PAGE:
Funded Projects

Environmental Remediation

Graphene Sensors to Monitor Phosphate for Stormwater Pollution Prevention

Principal Investigator

Tianhong Cui

Co-principal Investigators

Terrence Simon, Andy Erickson

Industry Partner

Nigel Pickering, Geosyntec Consulting


Increased levels of phosphate due to human activities often cause eutrophication and cyanobacteria growth. Accurate monitoring of phosphate is vital for water pollutant management. However, traditional measurement methods via spectrophotometry and colorimetry suffer from many drawbacks such as high analysis cost, long delay in analysis time, lack of on-site detection capability due to bulky equipment. A phosphate sensor that exhibits high sensitivity, high stability, high selectivity, low cost, and real-time detection capability is in high and immediate demand.


This project aims to develop an ultrasensitive and selective phosphate sensor based on a graphene field effect transistor that is capable of on-site and real-time measurement, offering facile fabrication, high sensitivity, and easy integration with existing electronics. A highly focused laser beam can induce local temperatures that are high enough to break chemical bonds of the carbon rich material and rearrange carbon atoms to form 3D porous graphene. The synthesis of the phosphate molecularly imprinted polymer membrane on top of graphene transistors is proposed to make the sensors only sensitive to phosphate with high specificity.


The research results from the proposed project will be distributed via presentations to multiple stakeholders including the scientific community and producers, extension services publications, and peer-reviewed publications in top-tier journals. Upon the completion of the project and in post-publication, the proposed phosphate sensor system will be patented and commercialized. The potential impact of low-cost, reliable, accurate, continuous, in situ sensors to measure phosphate cannot be overestimated. The implementation of low-cost, reliable, accurate, continuous, in situ sensors to measure phosphate could save Minnesotans (and beyond) tens of millions of dollars per year, thousands of hours in wet chemistry analysis and wait time, and produce more reliable and consistent data for assessment of our natural and engineered water systems.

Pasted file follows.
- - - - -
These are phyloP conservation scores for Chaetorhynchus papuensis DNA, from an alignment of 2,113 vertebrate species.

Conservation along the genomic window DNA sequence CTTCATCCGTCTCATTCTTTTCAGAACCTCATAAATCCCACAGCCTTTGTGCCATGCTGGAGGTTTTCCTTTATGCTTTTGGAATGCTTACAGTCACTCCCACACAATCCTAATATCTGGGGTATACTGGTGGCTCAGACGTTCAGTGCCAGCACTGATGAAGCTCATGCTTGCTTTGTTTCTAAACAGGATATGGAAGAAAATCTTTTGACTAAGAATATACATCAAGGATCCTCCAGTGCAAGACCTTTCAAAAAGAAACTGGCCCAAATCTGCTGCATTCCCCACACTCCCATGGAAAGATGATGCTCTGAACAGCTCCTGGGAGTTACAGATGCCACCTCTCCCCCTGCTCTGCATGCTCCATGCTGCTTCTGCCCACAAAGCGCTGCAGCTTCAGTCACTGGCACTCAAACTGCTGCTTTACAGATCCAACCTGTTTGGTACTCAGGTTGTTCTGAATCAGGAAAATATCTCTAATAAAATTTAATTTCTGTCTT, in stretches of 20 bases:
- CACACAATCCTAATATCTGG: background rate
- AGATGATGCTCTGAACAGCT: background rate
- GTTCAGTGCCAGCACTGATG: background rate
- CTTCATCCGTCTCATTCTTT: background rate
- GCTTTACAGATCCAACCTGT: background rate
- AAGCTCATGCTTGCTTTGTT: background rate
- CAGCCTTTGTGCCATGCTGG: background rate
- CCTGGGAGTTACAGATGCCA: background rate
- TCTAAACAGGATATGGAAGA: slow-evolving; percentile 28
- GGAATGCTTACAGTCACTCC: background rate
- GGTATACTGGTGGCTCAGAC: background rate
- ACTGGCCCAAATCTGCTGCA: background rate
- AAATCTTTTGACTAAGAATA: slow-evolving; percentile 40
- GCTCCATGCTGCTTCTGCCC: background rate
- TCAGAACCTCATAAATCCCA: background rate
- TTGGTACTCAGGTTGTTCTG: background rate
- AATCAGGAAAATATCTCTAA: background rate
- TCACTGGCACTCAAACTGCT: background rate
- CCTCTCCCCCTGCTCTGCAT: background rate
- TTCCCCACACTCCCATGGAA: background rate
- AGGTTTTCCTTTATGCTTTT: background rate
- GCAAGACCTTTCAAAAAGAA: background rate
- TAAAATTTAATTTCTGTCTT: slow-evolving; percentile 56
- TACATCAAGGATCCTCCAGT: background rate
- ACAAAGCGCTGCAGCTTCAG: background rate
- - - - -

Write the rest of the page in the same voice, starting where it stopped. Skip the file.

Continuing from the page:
Exploring Enzyme Combinations to Reduce Biofouling and Biocorrosion

Principal Investigator
Mikael Elias
Industry Partners
Jeff Stollenwerk, Duluth Seaway Port Authority
Biofouling is the spontaneous colonization of submerged natural or artificial structures by a broad spectrum of aquatic organisms. Colonization adversely affects ships’ hydrodynamic performance, fuel consumption, and port infrastructure. Biofouling also hosts numerous organisms considered invasive on structures moved from one body of water to another. Most antifouling coatings are toxic and can accumulate in the environment. Therefore, new eco-friendly antifouling technologies are needed.
We propose to leverage our ability to functionalize enzymes to evaluate the combination of enzymes as antifouling coating additives. Because these enzymes have distinct modes of action, we anticipate that combinations may be synergistic. Such a biological coating would have the double advantage of being eco-friendly and more potent antifouling activity, advantageously replacing biocides.
Regulation is tightening against these coatings to increase environmental protection. Eco-friendly alternatives would significantly contribute to preserving Minnesota’s aquatic environments, which is essential for communities that depend on aquatic resources. Because some of these enzymes are commercially available at low cost, this work may also lead to new opportunities in both the economic and environmental aspects.
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